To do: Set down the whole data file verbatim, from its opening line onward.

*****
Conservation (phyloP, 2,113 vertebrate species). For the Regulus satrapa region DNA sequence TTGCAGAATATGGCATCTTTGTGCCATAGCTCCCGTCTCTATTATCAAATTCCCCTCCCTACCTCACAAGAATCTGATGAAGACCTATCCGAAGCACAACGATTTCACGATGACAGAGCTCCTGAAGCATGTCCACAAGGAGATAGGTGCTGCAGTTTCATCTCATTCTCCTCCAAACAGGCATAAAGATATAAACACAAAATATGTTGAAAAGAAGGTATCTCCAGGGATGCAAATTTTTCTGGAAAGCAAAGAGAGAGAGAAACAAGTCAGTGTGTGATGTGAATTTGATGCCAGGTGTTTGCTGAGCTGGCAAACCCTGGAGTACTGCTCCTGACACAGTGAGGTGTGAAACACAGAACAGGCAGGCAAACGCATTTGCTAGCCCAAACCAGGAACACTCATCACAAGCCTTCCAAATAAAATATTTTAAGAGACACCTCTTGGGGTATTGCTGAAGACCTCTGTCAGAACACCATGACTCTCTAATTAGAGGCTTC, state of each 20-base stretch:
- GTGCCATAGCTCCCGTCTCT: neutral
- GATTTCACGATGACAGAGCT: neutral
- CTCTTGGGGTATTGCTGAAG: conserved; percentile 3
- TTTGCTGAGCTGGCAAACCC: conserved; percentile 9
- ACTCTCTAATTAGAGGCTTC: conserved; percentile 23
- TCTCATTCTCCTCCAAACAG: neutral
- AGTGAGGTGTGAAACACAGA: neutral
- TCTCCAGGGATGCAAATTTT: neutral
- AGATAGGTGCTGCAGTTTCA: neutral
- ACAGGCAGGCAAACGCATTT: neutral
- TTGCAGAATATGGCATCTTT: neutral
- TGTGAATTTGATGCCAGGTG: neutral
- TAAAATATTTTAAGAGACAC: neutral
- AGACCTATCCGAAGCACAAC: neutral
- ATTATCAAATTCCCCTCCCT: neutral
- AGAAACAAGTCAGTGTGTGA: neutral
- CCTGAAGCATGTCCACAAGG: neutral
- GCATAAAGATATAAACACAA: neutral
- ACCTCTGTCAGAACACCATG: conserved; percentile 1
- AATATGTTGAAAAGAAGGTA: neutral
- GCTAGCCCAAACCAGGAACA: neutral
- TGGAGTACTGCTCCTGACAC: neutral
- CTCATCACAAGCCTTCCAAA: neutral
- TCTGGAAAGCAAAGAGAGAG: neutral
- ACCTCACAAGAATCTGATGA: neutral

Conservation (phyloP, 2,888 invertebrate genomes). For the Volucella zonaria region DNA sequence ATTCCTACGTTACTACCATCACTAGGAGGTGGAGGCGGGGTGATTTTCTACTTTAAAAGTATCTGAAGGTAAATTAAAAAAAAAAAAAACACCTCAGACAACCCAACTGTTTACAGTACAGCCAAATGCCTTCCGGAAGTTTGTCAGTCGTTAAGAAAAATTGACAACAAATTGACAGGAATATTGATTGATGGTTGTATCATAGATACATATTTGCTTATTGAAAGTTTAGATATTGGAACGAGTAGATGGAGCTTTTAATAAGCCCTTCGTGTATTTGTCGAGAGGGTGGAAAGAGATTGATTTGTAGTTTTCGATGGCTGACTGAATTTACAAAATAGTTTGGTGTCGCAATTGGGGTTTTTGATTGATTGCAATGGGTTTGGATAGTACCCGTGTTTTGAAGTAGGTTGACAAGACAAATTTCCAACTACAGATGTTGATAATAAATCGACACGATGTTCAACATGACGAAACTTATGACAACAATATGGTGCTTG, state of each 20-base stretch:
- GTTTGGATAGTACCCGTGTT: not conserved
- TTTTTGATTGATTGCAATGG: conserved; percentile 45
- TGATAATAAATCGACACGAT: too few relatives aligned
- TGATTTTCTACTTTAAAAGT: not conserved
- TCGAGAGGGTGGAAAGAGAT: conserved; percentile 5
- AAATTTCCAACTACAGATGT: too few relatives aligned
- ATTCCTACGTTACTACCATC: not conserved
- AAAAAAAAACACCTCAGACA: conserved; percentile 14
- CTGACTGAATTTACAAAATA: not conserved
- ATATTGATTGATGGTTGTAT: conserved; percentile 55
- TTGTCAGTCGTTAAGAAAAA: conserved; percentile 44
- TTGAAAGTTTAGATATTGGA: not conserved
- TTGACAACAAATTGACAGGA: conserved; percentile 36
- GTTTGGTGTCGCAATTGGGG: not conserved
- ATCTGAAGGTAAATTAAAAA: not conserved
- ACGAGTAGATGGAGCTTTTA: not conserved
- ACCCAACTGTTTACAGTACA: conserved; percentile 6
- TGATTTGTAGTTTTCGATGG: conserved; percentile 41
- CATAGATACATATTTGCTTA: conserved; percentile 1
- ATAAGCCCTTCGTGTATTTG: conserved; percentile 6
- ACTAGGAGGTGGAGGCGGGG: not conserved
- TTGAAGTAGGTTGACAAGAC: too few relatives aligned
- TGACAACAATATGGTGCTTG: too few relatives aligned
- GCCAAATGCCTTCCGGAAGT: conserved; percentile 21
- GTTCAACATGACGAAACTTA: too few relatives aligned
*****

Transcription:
Conservation (phyloP, 2,113 vertebrate species). For the Regulus satrapa region DNA sequence TTGCAGAATATGGCATCTTTGTGCCATAGCTCCCGTCTCTATTATCAAATTCCCCTCCCTACCTCACAAGAATCTGATGAAGACCTATCCGAAGCACAACGATTTCACGATGACAGAGCTCCTGAAGCATGTCCACAAGGAGATAGGTGCTGCAGTTTCATCTCATTCTCCTCCAAACAGGCATAAAGATATAAACACAAAATATGTTGAAAAGAAGGTATCTCCAGGGATGCAAATTTTTCTGGAAAGCAAAGAGAGAGAGAAACAAGTCAGTGTGTGATGTGAATTTGATGCCAGGTGTTTGCTGAGCTGGCAAACCCTGGAGTACTGCTCCTGACACAGTGAGGTGTGAAACACAGAACAGGCAGGCAAACGCATTTGCTAGCCCAAACCAGGAACACTCATCACAAGCCTTCCAAATAAAATATTTTAAGAGACACCTCTTGGGGTATTGCTGAAGACCTCTGTCAGAACACCATGACTCTCTAATTAGAGGCTTC, state of each 20-base stretch:
- GTGCCATAGCTCCCGTCTCT: neutral
- GATTTCACGATGACAGAGCT: neutral
- CTCTTGGGGTATTGCTGAAG: conserved; percentile 3
- TTTGCTGAGCTGGCAAACCC: conserved; percentile 9
- ACTCTCTAATTAGAGGCTTC: conserved; percentile 23
- TCTCATTCTCCTCCAAACAG: neutral
- AGTGAGGTGTGAAACACAGA: neutral
- TCTCCAGGGATGCAAATTTT: neutral
- AGATAGGTGCTGCAGTTTCA: neutral
- ACAGGCAGGCAAACGCATTT: neutral
- TTGCAGAATATGGCATCTTT: neutral
- TGTGAATTTGATGCCAGGTG: neutral
- TAAAATATTTTAAGAGACAC: neutral
- AGACCTATCCGAAGCACAAC: neutral
- ATTATCAAATTCCCCTCCCT: neutral
- AGAAACAAGTCAGTGTGTGA: neutral
- CCTGAAGCATGTCCACAAGG: neutral
- GCATAAAGATATAAACACAA: neutral
- ACCTCTGTCAGAACACCATG: conserved; percentile 1
- AATATGTTGAAAAGAAGGTA: neutral
- GCTAGCCCAAACCAGGAACA: neutral
- TGGAGTACTGCTCCTGACAC: neutral
- CTCATCACAAGCCTTCCAAA: neutral
- TCTGGAAAGCAAAGAGAGAG: neutral
- ACCTCACAAGAATCTGATGA: neutral

Conservation (phyloP, 2,888 invertebrate genomes). For the Volucella zonaria region DNA sequence ATTCCTACGTTACTACCATCACTAGGAGGTGGAGGCGGGGTGATTTTCTACTTTAAAAGTATCTGAAGGTAAATTAAAAAAAAAAAAAACACCTCAGACAACCCAACTGTTTACAGTACAGCCAAATGCCTTCCGGAAGTTTGTCAGTCGTTAAGAAAAATTGACAACAAATTGACAGGAATATTGATTGATGGTTGTATCATAGATACATATTTGCTTATTGAAAGTTTAGATATTGGAACGAGTAGATGGAGCTTTTAATAAGCCCTTCGTGTATTTGTCGAGAGGGTGGAAAGAGATTGATTTGTAGTTTTCGATGGCTGACTGAATTTACAAAATAGTTTGGTGTCGCAATTGGGGTTTTTGATTGATTGCAATGGGTTTGGATAGTACCCGTGTTTTGAAGTAGGTTGACAAGACAAATTTCCAACTACAGATGTTGATAATAAATCGACACGATGTTCAACATGACGAAACTTATGACAACAATATGGTGCTTG, state of each 20-base stretch:
- GTTTGGATAGTACCCGTGTT: not conserved
- TTTTTGATTGATTGCAATGG: conserved; percentile 45
- TGATAATAAATCGACACGAT: too few relatives aligned
- TGATTTTCTACTTTAAAAGT: not conserved
- TCGAGAGGGTGGAAAGAGAT: conserved; percentile 5
- AAATTTCCAACTACAGATGT: too few relatives aligned
- ATTCCTACGTTACTACCATC: not conserved
- AAAAAAAAACACCTCAGACA: conserved; percentile 14
- CTGACTGAATTTACAAAATA: not conserved
- ATATTGATTGATGGTTGTAT: conserved; percentile 55
- TTGTCAGTCGTTAAGAAAAA: conserved; percentile 44
- TTGAAAGTTTAGATATTGGA: not conserved
- TTGACAACAAATTGACAGGA: conserved; percentile 36
- GTTTGGTGTCGCAATTGGGG: not conserved
- ATCTGAAGGTAAATTAAAAA: not conserved
- ACGAGTAGATGGAGCTTTTA: not conserved
- ACCCAACTGTTTACAGTACA: conserved; percentile 6
- TGATTTGTAGTTTTCGATGG: conserved; percentile 41
- CATAGATACATATTTGCTTA: conserved; percentile 1
- ATAAGCCCTTCGTGTATTTG: conserved; percentile 6
- ACTAGGAGGTGGAGGCGGGG: not conserved
- TTGAAGTAGGTTGACAAGAC: too few relatives aligned
- TGACAACAATATGGTGCTTG: too few relatives aligned
- GCCAAATGCCTTCCGGAAGT: conserved; percentile 21
- GTTCAACATGACGAAACTTA: too few relatives aligned